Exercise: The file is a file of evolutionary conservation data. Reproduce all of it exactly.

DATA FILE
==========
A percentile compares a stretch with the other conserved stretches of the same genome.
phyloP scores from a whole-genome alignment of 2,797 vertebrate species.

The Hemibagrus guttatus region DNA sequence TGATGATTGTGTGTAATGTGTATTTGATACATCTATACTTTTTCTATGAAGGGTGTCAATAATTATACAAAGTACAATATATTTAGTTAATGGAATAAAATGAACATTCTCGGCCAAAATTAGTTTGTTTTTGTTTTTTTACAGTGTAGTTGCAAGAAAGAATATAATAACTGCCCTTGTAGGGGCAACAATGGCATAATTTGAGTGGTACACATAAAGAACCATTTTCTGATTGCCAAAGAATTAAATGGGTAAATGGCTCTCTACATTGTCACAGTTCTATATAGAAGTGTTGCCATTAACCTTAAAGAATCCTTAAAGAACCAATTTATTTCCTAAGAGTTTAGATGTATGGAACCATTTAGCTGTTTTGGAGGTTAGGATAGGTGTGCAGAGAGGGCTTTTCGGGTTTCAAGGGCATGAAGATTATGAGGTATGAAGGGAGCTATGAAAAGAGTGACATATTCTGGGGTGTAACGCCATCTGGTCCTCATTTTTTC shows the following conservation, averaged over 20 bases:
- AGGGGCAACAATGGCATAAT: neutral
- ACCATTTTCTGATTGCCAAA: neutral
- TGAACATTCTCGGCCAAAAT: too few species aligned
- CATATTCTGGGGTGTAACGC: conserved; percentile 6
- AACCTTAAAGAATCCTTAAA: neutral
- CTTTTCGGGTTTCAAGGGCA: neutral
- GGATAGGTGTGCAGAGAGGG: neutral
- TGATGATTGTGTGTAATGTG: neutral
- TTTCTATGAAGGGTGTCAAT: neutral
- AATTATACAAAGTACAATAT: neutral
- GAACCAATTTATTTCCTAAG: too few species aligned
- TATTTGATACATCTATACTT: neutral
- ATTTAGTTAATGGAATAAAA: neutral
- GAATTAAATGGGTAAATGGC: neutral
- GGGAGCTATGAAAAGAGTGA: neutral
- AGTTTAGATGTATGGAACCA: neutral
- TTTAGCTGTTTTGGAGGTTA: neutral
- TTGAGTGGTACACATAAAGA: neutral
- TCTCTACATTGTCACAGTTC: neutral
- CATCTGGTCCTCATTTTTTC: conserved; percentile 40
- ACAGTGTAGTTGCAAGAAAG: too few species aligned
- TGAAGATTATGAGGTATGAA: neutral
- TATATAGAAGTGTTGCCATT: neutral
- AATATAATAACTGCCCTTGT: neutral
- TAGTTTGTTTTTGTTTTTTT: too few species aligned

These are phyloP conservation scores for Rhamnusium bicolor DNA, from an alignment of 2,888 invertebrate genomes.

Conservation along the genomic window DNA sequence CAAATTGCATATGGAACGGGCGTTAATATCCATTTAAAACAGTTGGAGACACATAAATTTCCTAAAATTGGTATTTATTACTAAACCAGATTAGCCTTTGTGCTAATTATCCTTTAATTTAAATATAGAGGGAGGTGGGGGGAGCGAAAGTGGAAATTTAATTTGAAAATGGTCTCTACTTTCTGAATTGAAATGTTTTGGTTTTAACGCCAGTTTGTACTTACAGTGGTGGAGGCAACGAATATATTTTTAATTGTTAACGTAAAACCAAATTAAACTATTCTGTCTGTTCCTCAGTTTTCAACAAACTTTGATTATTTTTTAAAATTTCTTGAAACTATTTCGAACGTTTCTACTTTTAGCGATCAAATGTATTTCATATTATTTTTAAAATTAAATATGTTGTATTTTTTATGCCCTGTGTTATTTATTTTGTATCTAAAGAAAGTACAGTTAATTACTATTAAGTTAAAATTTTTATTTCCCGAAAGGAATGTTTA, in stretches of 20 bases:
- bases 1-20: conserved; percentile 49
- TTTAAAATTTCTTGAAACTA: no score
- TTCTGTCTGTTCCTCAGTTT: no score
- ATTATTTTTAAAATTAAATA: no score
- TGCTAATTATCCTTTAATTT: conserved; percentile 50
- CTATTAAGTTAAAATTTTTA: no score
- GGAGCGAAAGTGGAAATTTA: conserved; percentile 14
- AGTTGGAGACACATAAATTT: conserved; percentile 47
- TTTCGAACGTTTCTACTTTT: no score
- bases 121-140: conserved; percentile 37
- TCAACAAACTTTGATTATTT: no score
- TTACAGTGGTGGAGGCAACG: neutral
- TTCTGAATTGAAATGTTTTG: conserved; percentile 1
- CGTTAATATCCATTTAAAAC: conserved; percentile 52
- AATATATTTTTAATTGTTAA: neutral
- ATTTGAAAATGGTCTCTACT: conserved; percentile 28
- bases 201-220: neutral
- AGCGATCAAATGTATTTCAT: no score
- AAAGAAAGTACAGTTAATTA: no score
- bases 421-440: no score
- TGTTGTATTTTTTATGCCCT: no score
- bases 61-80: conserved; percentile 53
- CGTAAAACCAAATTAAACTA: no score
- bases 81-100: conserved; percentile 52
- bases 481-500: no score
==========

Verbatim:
A percentile compares a stretch with the other conserved stretches of the same genome.
phyloP scores from a whole-genome alignment of 2,797 vertebrate species.

The Hemibagrus guttatus region DNA sequence TGATGATTGTGTGTAATGTGTATTTGATACATCTATACTTTTTCTATGAAGGGTGTCAATAATTATACAAAGTACAATATATTTAGTTAATGGAATAAAATGAACATTCTCGGCCAAAATTAGTTTGTTTTTGTTTTTTTACAGTGTAGTTGCAAGAAAGAATATAATAACTGCCCTTGTAGGGGCAACAATGGCATAATTTGAGTGGTACACATAAAGAACCATTTTCTGATTGCCAAAGAATTAAATGGGTAAATGGCTCTCTACATTGTCACAGTTCTATATAGAAGTGTTGCCATTAACCTTAAAGAATCCTTAAAGAACCAATTTATTTCCTAAGAGTTTAGATGTATGGAACCATTTAGCTGTTTTGGAGGTTAGGATAGGTGTGCAGAGAGGGCTTTTCGGGTTTCAAGGGCATGAAGATTATGAGGTATGAAGGGAGCTATGAAAAGAGTGACATATTCTGGGGTGTAACGCCATCTGGTCCTCATTTTTTC shows the following conservation, averaged over 20 bases:
- AGGGGCAACAATGGCATAAT: neutral
- ACCATTTTCTGATTGCCAAA: neutral
- TGAACATTCTCGGCCAAAAT: too few species aligned
- CATATTCTGGGGTGTAACGC: conserved; percentile 6
- AACCTTAAAGAATCCTTAAA: neutral
- CTTTTCGGGTTTCAAGGGCA: neutral
- GGATAGGTGTGCAGAGAGGG: neutral
- TGATGATTGTGTGTAATGTG: neutral
- TTTCTATGAAGGGTGTCAAT: neutral
- AATTATACAAAGTACAATAT: neutral
- GAACCAATTTATTTCCTAAG: too few species aligned
- TATTTGATACATCTATACTT: neutral
- ATTTAGTTAATGGAATAAAA: neutral
- GAATTAAATGGGTAAATGGC: neutral
- GGGAGCTATGAAAAGAGTGA: neutral
- AGTTTAGATGTATGGAACCA: neutral
- TTTAGCTGTTTTGGAGGTTA: neutral
- TTGAGTGGTACACATAAAGA: neutral
- TCTCTACATTGTCACAGTTC: neutral
- CATCTGGTCCTCATTTTTTC: conserved; percentile 40
- ACAGTGTAGTTGCAAGAAAG: too few species aligned
- TGAAGATTATGAGGTATGAA: neutral
- TATATAGAAGTGTTGCCATT: neutral
- AATATAATAACTGCCCTTGT: neutral
- TAGTTTGTTTTTGTTTTTTT: too few species aligned

These are phyloP conservation scores for Rhamnusium bicolor DNA, from an alignment of 2,888 invertebrate genomes.

Conservation along the genomic window DNA sequence CAAATTGCATATGGAACGGGCGTTAATATCCATTTAAAACAGTTGGAGACACATAAATTTCCTAAAATTGGTATTTATTACTAAACCAGATTAGCCTTTGTGCTAATTATCCTTTAATTTAAATATAGAGGGAGGTGGGGGGAGCGAAAGTGGAAATTTAATTTGAAAATGGTCTCTACTTTCTGAATTGAAATGTTTTGGTTTTAACGCCAGTTTGTACTTACAGTGGTGGAGGCAACGAATATATTTTTAATTGTTAACGTAAAACCAAATTAAACTATTCTGTCTGTTCCTCAGTTTTCAACAAACTTTGATTATTTTTTAAAATTTCTTGAAACTATTTCGAACGTTTCTACTTTTAGCGATCAAATGTATTTCATATTATTTTTAAAATTAAATATGTTGTATTTTTTATGCCCTGTGTTATTTATTTTGTATCTAAAGAAAGTACAGTTAATTACTATTAAGTTAAAATTTTTATTTCCCGAAAGGAATGTTTA, in stretches of 20 bases:
- bases 1-20: conserved; percentile 49
- TTTAAAATTTCTTGAAACTA: no score
- TTCTGTCTGTTCCTCAGTTT: no score
- ATTATTTTTAAAATTAAATA: no score
- TGCTAATTATCCTTTAATTT: conserved; percentile 50
- CTATTAAGTTAAAATTTTTA: no score
- GGAGCGAAAGTGGAAATTTA: conserved; percentile 14
- AGTTGGAGACACATAAATTT: conserved; percentile 47
- TTTCGAACGTTTCTACTTTT: no score
- bases 121-140: conserved; percentile 37
- TCAACAAACTTTGATTATTT: no score
- TTACAGTGGTGGAGGCAACG: neutral
- TTCTGAATTGAAATGTTTTG: conserved; percentile 1
- CGTTAATATCCATTTAAAAC: conserved; percentile 52
- AATATATTTTTAATTGTTAA: neutral
- ATTTGAAAATGGTCTCTACT: conserved; percentile 28
- bases 201-220: neutral
- AGCGATCAAATGTATTTCAT: no score
- AAAGAAAGTACAGTTAATTA: no score
- bases 421-440: no score
- TGTTGTATTTTTTATGCCCT: no score
- bases 61-80: conserved; percentile 53
- CGTAAAACCAAATTAAACTA: no score
- bases 81-100: conserved; percentile 52
- bases 481-500: no score